Goodbye, Silly Old Broad.

If you’re lucky, you’ll have at least one friend who listens to your every story, joke, worry, and musing, no matter how boring or seemingly trivial. You’re even luckier if they take an interest in everything you do creatively and in your life in general, rooting you on when it seems everyone else is too busy or just doesn’t care enough to take the interest. I was just that lucky when I met a silly old broad from New Jersey. (She loved being called that, so it’s purely complimentary.)

I met Carleen Zink in a car forum called Focus Fanatics—I had a Ford Focus, she didn’t. She had followed a friend of hers to the site after they met on another forum. She was just discovering the Internet and tried to stay around people she knew. I’m not sure her friend was amused that she had followed him, so she slowly made other friends on that new forum.

We were both a bit older, and perhaps a bit wiser, than most of the members, so we bonded on that alone at first. But we quickly became great friends. We confided many things in each other. At times her life unraveled a bit, and I hope I helped her hold it together. God knows she helped me stay sane when I had more on my plate than any reasonable person could survive, and it’s quite possible that I wouldn’t have survived much of the madness without her

We talked a lot about spirituality and her faith. We talked philosophy in general…and politics (which she hated), and the terrible news stories of the day. We also shared lots of “shits and giggles” as we called them. We had mutual love for simpler things like Little House on the Prairie and old movies from The Wizard of Oz to obscure classics on Turner Movie Classics. She also shared her love of Columbo and Peter Falk with me. And I taught her as much as I could about the internet, technology, and all the things from my generation that had eluded her.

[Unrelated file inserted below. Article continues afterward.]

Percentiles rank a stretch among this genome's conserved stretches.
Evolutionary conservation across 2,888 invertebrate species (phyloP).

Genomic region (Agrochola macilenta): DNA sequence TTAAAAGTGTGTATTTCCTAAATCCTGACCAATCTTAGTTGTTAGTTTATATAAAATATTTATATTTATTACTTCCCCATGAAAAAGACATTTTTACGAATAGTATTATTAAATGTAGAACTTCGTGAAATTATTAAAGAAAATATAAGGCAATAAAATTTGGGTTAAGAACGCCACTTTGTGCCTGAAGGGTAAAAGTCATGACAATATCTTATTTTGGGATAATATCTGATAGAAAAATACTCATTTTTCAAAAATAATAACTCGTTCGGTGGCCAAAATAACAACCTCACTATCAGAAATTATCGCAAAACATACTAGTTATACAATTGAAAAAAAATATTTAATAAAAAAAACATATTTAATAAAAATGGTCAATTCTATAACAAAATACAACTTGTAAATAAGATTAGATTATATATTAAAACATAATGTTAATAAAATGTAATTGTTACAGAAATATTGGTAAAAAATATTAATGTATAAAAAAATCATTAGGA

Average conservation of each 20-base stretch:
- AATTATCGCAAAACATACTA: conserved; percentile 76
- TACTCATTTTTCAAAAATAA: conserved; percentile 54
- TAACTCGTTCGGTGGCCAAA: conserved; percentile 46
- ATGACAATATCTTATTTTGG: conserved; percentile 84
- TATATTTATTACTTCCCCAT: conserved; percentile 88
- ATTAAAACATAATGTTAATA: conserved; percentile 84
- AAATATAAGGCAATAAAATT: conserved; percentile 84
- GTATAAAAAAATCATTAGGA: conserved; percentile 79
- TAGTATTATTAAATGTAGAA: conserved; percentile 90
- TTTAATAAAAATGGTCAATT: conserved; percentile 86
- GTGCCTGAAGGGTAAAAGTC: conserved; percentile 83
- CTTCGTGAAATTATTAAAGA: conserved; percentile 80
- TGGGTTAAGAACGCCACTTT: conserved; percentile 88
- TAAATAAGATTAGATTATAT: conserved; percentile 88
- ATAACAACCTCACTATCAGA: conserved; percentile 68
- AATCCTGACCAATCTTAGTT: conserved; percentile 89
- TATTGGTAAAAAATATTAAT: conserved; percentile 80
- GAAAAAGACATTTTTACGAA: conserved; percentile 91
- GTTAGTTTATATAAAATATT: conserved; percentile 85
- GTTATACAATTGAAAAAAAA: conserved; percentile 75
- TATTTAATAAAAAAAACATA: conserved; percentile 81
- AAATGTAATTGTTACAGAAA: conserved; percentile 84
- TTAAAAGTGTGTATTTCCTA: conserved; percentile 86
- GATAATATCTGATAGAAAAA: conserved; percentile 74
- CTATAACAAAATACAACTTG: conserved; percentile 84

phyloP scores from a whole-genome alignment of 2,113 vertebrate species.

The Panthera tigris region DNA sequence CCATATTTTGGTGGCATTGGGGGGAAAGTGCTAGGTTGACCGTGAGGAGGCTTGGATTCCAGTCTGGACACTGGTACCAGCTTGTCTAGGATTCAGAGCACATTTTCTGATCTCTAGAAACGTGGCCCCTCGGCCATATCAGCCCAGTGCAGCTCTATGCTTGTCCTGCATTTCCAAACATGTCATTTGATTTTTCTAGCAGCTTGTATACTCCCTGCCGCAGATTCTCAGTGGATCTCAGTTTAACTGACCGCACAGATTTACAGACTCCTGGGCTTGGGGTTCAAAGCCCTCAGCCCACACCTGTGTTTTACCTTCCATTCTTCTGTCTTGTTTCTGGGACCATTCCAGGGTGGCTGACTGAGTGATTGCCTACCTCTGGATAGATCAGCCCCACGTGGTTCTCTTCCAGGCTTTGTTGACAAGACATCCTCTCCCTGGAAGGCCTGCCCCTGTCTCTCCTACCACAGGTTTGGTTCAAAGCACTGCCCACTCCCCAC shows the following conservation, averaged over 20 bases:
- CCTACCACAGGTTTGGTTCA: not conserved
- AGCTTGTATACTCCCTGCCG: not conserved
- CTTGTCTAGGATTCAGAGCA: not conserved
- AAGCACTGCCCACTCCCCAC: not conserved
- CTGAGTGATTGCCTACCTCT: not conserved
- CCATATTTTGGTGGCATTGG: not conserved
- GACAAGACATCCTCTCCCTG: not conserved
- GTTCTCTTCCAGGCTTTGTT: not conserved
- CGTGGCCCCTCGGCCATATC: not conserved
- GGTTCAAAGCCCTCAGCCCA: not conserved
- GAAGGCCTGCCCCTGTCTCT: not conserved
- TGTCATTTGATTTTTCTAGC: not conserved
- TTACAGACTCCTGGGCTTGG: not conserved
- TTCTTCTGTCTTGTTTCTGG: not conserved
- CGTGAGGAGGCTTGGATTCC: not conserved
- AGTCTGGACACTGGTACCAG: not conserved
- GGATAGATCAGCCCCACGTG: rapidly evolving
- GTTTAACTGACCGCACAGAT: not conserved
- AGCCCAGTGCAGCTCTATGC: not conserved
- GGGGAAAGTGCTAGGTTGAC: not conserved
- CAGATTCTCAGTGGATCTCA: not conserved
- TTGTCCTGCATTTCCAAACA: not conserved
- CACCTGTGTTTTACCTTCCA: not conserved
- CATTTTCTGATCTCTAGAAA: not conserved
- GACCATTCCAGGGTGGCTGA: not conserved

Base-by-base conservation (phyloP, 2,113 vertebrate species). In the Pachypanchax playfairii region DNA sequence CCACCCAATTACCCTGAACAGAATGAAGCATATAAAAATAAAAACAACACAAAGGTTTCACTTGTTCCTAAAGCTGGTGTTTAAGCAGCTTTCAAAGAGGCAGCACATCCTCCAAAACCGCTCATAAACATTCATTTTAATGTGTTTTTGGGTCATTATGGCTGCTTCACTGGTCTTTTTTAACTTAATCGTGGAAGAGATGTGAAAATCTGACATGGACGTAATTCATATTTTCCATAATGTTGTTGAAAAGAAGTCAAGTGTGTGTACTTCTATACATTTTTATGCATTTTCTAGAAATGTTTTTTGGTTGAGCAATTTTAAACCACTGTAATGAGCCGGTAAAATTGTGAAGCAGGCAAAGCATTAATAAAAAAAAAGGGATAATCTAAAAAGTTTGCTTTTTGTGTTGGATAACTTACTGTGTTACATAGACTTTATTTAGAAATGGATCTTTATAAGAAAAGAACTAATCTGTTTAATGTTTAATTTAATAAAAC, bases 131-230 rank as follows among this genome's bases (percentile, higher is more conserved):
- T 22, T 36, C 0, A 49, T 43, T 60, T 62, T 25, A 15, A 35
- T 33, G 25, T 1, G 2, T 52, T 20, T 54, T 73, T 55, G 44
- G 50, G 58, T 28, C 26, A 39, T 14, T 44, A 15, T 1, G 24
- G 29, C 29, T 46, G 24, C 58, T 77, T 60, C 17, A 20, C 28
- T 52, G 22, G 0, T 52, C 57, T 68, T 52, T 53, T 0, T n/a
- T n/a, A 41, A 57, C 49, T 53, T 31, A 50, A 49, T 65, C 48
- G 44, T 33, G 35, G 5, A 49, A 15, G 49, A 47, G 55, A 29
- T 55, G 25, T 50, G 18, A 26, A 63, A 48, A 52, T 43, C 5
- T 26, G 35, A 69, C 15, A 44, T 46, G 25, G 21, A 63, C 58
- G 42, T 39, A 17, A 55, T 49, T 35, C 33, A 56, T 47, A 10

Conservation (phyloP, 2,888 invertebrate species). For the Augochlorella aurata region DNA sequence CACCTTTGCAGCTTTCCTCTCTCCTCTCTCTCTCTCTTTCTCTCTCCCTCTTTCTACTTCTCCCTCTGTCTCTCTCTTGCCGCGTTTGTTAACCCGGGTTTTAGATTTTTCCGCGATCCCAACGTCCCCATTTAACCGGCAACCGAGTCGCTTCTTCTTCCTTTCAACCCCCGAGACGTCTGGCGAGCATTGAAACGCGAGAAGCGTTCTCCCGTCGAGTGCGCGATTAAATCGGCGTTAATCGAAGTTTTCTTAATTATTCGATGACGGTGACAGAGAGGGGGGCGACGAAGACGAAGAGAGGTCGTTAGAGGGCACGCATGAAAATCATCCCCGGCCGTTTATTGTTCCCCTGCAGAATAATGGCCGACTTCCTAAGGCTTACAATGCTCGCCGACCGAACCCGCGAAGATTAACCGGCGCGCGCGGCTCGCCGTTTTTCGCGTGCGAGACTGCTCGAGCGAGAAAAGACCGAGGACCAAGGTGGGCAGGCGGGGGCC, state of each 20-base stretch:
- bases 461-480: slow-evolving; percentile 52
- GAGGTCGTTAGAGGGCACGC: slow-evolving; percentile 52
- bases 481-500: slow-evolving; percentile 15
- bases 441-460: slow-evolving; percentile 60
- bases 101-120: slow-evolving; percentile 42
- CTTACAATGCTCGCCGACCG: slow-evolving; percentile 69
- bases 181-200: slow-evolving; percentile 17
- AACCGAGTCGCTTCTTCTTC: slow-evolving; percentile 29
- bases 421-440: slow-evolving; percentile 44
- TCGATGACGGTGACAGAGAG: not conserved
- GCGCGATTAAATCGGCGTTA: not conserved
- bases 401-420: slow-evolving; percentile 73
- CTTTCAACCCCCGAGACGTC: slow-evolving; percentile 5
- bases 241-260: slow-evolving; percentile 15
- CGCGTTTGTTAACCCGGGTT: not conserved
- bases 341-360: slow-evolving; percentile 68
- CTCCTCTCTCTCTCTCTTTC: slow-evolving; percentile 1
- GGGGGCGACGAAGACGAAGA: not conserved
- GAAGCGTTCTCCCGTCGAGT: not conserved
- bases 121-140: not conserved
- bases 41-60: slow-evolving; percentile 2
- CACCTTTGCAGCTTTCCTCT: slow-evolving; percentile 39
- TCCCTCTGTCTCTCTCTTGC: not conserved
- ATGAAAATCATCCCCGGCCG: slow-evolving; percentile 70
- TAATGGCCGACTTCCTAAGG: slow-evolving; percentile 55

Nothing good lasts forever, though. Carleen died in her sleep on June 2, 2012. She was only 54, and left behind a husband and son, whom we always referred to as “The Albies.” I know they miss her far more than I ever could. Her whole life was dedicated to her Albies, and she put their needs ahead of her own like any other guilt-ridden Italian-American catholic mother would. (She wouldn’t have it any other way!) When she wasn’t goofing online or watching a movie, her time was spent cooking, cleaning, and just being a mother and wife. But she was their cheerleader as well. And that’s what she was for me.

Funny thing is, Carleen was my cheerleader when I never knew I needed one.  My entire life has been spent  in some frantic game to achieve something better. She cheered me on at every turn. I will be forever grateful that her Albies shared her with me enough for her to do that. And even though my frantic game is almost over on the job front, not one day will go by that I don’t miss her.

Thanks for the shits and giggles, Carleen. Thanks for the reassurances, the admiration of my talents, and for 1,000 questions a day. And thanks for liking me just as I am…even if I often didn’t.

2 thoughts on “Goodbye, Silly Old Broad.

  1. Fellow Columbo fanatic here who stumbled on your post in looking for more info on Carleen. Very nice tribute to a very nice lady.

  2. Thanks, Dawn! Actually it was Carleen who reintroduced me to Columbo. It had been one of my father’s favorites, but just a small part of my childhood.

    Carleen spoke of the show a lot though, and spread her love for it all over the internet—in the same way she tried to spread “shits and giggles” to all she met.

    Many, many people are still missing her. 🙂

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